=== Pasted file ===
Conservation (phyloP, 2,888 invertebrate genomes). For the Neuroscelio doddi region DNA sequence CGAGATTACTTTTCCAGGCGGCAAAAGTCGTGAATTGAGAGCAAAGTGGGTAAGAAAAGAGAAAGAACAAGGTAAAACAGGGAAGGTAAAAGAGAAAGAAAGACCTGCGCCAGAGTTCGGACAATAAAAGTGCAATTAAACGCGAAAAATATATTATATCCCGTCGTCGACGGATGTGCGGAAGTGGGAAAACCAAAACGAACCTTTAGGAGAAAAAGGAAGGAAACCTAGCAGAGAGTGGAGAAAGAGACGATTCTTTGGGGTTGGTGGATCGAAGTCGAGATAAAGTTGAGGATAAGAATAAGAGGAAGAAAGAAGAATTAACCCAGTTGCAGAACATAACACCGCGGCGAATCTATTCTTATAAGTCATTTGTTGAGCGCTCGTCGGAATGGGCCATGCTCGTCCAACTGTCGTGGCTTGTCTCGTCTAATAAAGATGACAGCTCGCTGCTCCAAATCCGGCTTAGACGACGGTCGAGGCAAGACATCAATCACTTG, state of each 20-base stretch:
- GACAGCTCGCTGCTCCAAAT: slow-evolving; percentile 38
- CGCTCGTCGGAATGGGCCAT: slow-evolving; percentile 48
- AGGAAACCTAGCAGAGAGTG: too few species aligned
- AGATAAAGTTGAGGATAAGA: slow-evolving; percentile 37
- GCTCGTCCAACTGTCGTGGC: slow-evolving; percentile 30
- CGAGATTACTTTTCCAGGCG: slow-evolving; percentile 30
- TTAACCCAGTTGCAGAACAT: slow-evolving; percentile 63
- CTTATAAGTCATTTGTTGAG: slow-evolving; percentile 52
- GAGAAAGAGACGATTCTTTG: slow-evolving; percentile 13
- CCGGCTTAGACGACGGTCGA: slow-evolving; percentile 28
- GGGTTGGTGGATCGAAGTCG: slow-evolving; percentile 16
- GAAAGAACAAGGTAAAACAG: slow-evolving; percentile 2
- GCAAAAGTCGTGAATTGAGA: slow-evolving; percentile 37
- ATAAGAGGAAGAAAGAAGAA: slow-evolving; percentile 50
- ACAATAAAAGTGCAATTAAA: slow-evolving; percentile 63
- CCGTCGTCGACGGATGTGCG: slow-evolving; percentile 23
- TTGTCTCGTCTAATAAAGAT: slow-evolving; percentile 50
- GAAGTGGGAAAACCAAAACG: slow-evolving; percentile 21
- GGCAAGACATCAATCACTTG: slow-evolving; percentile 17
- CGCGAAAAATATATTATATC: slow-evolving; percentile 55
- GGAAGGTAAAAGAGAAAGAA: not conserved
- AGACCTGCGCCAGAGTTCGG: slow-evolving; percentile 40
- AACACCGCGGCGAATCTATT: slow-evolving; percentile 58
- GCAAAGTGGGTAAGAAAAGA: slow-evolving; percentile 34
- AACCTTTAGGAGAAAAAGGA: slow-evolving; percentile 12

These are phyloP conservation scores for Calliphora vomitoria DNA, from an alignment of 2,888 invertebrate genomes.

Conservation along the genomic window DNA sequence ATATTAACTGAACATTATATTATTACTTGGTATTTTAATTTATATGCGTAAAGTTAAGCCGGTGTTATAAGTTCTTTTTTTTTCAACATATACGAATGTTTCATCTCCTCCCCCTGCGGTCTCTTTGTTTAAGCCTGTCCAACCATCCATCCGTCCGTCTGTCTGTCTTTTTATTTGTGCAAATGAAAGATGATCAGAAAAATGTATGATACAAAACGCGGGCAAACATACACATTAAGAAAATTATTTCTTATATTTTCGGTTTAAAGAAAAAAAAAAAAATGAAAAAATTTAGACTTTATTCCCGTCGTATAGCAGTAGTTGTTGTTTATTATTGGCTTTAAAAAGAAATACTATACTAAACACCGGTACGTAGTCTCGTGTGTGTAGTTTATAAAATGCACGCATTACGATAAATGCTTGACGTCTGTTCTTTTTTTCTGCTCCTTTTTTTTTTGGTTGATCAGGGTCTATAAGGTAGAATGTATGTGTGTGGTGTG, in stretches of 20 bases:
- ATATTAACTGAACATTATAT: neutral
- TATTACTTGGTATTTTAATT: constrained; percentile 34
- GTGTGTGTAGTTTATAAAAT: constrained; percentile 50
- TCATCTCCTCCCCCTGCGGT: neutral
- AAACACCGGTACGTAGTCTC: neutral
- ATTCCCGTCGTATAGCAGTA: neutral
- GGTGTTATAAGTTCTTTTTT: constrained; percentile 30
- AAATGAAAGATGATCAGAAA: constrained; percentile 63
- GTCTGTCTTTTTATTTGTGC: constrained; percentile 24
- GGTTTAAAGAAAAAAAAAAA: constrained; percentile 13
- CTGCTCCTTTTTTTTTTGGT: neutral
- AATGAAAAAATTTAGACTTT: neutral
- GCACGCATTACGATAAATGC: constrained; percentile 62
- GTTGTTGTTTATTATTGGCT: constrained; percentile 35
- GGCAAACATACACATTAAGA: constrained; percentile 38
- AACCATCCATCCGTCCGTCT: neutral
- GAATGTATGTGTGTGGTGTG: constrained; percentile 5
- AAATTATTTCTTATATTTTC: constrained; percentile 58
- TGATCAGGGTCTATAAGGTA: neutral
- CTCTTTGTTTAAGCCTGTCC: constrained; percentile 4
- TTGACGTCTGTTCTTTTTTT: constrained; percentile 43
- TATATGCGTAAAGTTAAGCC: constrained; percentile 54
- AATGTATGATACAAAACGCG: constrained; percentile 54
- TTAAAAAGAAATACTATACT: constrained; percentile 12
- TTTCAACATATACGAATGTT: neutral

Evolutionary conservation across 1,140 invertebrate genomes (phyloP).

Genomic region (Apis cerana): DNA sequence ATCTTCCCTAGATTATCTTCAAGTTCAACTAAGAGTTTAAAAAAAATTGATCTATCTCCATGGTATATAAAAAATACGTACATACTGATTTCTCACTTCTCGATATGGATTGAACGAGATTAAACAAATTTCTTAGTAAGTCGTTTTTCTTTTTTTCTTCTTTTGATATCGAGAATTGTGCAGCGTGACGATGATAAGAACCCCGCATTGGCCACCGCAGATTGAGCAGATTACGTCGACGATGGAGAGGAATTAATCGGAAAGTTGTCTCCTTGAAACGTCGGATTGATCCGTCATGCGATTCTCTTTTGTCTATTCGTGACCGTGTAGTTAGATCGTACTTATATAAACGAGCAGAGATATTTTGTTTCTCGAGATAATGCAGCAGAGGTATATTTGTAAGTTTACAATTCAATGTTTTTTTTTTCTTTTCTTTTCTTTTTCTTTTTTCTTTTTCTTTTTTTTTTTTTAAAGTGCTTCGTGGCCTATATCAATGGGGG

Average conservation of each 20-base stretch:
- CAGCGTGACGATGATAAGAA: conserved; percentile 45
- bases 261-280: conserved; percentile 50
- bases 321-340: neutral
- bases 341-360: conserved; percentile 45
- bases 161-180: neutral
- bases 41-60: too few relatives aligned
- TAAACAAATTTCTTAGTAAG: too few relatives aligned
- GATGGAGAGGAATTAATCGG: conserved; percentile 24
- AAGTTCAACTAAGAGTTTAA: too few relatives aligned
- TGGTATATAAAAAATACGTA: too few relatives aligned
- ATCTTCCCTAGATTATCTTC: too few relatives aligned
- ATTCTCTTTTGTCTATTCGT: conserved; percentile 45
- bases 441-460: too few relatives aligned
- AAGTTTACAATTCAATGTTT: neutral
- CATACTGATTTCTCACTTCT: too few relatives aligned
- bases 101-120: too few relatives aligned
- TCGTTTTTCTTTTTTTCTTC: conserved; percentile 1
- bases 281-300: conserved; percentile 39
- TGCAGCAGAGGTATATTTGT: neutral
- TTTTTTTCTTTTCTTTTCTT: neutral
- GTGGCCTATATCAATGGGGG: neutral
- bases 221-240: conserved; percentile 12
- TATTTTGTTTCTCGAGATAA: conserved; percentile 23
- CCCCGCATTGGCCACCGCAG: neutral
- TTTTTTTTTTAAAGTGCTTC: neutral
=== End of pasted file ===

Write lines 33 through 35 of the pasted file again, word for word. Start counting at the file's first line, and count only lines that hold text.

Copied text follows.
- AAACACCGGTACGTAGTCTC: neutral
- ATTCCCGTCGTATAGCAGTA: neutral
- GGTGTTATAAGTTCTTTTTT: constrained; percentile 30